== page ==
Veterans memorialize attack

When the national Pearl Harbor Association disbanded a couple years ago, it hit Logan's Bobby Casados hard. Casados, a veteran active in Logan American Legion Post 77, took matters into his own hands.

Howard Robertson tells one of his World War II stories as Bobby Casados looks on.

On Friday, the 71st anniversary of the Japanese attack on Pearl Harbor, Casados saw his dedication pay off at the Legion Post. Attention turned at mid-day to remembering the attack on the U.S. Pacific Fleet that thrust the U.S. into World War II, described by president Franklin Roosevelt as "a day that will live in infamy" as he announced the nation's declaration of war the next day.

About 50 Logan area residents, including four World War II veterans, some accompanied by four and five generations of their families, gathered to Post 77 to pay tribute to the military veterans, living and dead, who served in World War II. There were prayers and the Legion post lowered its flags to half-mast in mourning.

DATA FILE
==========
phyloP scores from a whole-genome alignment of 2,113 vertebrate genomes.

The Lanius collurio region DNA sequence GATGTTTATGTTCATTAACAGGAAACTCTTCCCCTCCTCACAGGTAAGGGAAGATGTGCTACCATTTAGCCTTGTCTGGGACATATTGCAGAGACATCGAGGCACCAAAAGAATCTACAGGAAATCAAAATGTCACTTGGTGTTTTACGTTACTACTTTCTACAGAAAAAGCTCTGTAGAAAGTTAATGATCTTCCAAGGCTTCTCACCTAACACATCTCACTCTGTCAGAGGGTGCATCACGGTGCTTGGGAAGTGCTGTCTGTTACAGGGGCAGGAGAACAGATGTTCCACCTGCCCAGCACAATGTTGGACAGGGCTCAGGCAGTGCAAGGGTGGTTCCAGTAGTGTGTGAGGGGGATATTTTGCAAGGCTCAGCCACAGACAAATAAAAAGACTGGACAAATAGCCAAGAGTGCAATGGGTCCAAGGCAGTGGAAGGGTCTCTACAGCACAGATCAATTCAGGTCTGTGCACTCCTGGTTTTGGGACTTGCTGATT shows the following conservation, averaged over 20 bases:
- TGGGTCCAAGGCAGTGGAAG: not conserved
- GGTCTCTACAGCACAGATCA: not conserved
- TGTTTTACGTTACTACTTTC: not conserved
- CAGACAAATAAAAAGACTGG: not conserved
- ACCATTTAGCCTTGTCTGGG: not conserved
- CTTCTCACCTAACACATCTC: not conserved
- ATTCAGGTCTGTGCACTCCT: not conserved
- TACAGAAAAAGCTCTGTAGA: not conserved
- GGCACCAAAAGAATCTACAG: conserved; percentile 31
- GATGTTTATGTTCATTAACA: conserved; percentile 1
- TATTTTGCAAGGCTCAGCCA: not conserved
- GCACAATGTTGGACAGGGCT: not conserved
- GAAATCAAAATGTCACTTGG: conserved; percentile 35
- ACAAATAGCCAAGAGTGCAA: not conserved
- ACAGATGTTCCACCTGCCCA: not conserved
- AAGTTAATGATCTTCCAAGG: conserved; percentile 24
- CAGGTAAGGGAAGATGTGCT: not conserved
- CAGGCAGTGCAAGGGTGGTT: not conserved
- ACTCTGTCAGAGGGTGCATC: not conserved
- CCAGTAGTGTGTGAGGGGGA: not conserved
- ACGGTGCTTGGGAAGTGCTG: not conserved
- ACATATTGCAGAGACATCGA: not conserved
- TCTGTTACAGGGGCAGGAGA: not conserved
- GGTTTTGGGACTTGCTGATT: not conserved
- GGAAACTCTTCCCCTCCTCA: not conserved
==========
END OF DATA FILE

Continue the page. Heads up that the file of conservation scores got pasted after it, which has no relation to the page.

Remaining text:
Then there were ceremonies, speecches, poetry and a slide show to honor living veterans of World War II from the Logan area. Leonard Bartlett and Howard Robertson, both Navy veterans who served in the Pacific during the war, told stories of harrowing escapes from enemy fire.

Robertson, now 88, also told of his acquaintance with Ernie Pyle, one of the best-loved of World War II's news correspondents, and of going AWOL to see his brother who unexpectedly arrived at the same port, from his ship docked in Japan. Somehow he got off the ship and back without being detected.

Robertson's reminiscences were witnessed by four generations of his family, including his great-great granddaughters Brook and Hailee. Eloy Arguello, who served in the Army Air Corps, brought in five generations of his family, the youngest his great-great-granddaughter Elexus Aguilera, who is 3.

The often solemn ceremonies and remembrances were held in a meeting room amid holiday lights and decorations. Pictures of the veterans were hung from strands of icicle lights, next to a Christmas stocking. It served as a reminder of how quickly things can change, a lesson not to be forgotten in Logan.

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